By Spy Uganda
Kampala: Government has lifted restrictions on the externalization of labour to allow Ugandans seek jobs abroad again especially in the Middle East.
Minister For Gender, Labour and Social Development dubbed Kibale East legislator Frank Tumwebaze on Tuesday confirmed that Gov’t has lifted the ban and noted that they will issue guidelines as per the ministry of health in order to curb the spread of Covid-19.
“This is to inform all licensed companies involved in the sourcing of external employment for Ugandan migrant workers, that following the relaxing of a number of COVID-19 lock down measures by Ministry of Health and resumption of air travel, Ministry of Gender will be lifting the ban,” he tweeted.
Tumwebaze further revealed that the Permanent Secretary Ministry of Gender Aggrey Kibenge will expound more in accordance with the existing mandatory SOPs the labour companies must adhere to for all travelers.
In the same vein,Tumwebaze applauded labour export companies under their umbrella body, Uganda Association of External Recruitment Agencies (UAERA) for their patience over the period of eight months since they closed business due to Covid-19 out break.
UAERA’s Chairman Baker Akantambira said most of the licensed recruitment companies had closed, suspended operations due to rent, salary arrears and other operating costs in their places of operations after they spent the bigger part of the year without working and this directly affected over 4,000 direct employees of these recruitment companies and their dependents.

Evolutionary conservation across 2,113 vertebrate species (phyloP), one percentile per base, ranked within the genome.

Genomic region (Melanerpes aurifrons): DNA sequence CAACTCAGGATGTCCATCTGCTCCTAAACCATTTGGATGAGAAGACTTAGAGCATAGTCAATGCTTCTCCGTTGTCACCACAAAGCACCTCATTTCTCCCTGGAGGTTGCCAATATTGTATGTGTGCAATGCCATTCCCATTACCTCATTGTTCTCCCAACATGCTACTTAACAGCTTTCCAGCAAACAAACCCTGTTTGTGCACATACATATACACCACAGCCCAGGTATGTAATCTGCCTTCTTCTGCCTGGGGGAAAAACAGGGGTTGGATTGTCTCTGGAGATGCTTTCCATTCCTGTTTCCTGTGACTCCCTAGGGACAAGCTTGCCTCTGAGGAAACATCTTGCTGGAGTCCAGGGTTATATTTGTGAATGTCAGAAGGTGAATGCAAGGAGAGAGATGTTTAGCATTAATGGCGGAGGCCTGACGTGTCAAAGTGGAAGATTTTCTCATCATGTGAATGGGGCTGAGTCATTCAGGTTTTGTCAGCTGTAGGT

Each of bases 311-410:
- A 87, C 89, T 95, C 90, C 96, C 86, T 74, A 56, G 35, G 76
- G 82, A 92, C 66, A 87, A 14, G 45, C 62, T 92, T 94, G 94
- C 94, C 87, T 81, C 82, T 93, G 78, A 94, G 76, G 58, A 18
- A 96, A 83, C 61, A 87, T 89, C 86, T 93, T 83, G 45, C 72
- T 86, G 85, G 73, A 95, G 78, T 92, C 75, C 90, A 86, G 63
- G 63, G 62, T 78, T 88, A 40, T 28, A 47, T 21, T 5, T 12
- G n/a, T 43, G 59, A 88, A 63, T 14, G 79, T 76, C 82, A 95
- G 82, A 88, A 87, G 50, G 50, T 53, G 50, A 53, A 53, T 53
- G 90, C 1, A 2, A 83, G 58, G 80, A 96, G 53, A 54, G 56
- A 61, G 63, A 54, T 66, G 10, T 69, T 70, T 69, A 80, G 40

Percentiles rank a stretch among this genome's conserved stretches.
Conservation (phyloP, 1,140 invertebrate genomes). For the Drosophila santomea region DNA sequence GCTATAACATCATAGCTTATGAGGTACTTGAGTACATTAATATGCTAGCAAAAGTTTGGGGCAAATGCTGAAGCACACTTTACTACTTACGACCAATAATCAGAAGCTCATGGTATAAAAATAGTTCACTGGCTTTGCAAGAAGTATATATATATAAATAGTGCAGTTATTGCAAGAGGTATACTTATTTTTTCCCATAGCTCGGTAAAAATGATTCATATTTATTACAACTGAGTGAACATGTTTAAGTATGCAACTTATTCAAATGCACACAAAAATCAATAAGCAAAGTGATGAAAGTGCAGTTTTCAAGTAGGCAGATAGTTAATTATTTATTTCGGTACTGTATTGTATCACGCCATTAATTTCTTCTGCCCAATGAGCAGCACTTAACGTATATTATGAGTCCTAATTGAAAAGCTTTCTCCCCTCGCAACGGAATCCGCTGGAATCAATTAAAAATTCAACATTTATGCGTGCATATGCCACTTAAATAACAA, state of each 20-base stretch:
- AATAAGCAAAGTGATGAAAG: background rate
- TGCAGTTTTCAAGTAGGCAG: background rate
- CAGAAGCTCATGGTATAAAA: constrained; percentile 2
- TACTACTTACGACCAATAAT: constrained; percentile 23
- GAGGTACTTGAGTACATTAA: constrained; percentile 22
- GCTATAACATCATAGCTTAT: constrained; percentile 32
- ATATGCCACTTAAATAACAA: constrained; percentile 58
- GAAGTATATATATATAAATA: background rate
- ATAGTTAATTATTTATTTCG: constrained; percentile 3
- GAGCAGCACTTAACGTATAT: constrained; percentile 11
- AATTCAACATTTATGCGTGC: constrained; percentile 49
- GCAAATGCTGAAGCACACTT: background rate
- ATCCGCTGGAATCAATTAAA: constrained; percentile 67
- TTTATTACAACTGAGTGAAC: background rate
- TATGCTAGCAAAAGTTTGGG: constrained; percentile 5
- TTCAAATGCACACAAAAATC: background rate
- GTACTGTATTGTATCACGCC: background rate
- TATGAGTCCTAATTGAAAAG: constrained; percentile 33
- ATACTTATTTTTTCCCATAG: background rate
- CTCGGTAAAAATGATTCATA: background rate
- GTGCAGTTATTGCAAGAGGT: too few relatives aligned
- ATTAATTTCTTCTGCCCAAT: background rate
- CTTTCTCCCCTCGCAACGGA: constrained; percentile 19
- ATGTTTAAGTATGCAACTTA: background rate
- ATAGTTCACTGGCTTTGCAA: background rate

In March this year, the government suspended the externalisation of labour to countries such as the United Arab Emirates, Saudi Arabia, Qatar, Jordan, Somalia, Kuwait, Bahrain, Afghanistan, and Iraq to curb the spread of COVID-19.
Kibenge says, “There is also a growing concern within the sector that the prolonged closure of legal labour migration is fueling an increase in human trafficking as has been witnessed since the airport was opened on 1st October 2020.”
He added, “the suspension of externalization of labour was inevitable given the prevailing conditions [globally], the current move by the Ministry to unilaterally undertake measures directly affecting the labour companies is disturbing.”
The closure had sparked off protests from jobless Ugandans especially women who stormed the Ministry of Gender on Monday and handed in a petition wondering why government continued to give a blind eye to particular few companies that remained operational which promotes human trafficking.